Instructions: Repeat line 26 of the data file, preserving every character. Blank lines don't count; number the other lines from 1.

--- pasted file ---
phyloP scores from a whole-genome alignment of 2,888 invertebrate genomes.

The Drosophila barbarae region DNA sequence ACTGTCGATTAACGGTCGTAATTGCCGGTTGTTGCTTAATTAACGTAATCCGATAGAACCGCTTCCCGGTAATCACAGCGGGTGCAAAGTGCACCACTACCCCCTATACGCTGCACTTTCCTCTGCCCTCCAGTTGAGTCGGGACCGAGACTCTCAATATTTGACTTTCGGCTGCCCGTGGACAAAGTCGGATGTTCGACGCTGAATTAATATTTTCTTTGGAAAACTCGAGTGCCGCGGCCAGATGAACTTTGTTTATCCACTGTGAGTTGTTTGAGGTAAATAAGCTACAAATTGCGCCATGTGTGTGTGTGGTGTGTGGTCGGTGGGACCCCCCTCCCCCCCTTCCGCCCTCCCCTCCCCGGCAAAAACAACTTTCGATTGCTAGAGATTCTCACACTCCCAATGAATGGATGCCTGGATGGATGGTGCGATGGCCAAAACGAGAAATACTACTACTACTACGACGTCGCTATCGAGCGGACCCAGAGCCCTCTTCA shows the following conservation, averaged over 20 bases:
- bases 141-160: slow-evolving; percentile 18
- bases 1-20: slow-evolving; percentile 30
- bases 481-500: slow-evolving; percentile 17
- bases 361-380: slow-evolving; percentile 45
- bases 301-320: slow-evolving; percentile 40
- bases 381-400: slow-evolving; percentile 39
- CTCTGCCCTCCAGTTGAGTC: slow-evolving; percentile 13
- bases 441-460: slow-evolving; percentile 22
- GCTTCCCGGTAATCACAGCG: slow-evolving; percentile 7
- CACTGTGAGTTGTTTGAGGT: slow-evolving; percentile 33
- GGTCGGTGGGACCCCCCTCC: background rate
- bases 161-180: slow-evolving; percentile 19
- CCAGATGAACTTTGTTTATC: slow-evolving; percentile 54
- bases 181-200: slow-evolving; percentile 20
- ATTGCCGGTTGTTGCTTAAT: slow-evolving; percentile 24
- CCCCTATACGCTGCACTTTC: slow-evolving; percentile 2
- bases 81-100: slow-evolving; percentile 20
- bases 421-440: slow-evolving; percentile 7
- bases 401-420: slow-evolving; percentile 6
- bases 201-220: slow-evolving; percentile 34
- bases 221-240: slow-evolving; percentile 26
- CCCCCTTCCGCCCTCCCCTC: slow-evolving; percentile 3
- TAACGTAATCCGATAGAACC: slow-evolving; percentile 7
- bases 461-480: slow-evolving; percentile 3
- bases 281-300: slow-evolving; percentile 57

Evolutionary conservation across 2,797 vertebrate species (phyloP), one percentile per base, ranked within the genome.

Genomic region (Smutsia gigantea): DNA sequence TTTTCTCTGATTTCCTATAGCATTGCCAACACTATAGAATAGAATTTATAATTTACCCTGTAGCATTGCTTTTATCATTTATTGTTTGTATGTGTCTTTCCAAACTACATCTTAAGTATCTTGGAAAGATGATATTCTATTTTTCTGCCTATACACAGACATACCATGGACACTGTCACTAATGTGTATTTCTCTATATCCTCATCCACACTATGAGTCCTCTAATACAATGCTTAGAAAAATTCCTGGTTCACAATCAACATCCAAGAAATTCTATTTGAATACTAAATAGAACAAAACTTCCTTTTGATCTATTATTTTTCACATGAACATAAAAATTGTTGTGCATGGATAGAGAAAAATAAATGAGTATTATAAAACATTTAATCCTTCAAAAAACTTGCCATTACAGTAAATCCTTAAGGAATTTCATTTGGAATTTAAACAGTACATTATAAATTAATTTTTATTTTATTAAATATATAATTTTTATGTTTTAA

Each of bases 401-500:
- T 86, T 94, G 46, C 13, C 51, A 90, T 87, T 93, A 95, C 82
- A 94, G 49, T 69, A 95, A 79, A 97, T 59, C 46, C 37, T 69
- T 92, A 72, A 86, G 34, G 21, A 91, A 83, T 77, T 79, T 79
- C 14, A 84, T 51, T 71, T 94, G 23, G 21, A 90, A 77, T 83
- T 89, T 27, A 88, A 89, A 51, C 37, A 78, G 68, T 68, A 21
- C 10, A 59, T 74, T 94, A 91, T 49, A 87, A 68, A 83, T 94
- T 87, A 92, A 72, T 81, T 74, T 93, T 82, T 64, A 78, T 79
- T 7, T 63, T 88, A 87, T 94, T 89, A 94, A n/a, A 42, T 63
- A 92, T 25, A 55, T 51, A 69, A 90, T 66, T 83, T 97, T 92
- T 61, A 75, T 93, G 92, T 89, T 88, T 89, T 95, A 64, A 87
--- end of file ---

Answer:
- bases 461-480: slow-evolving; percentile 3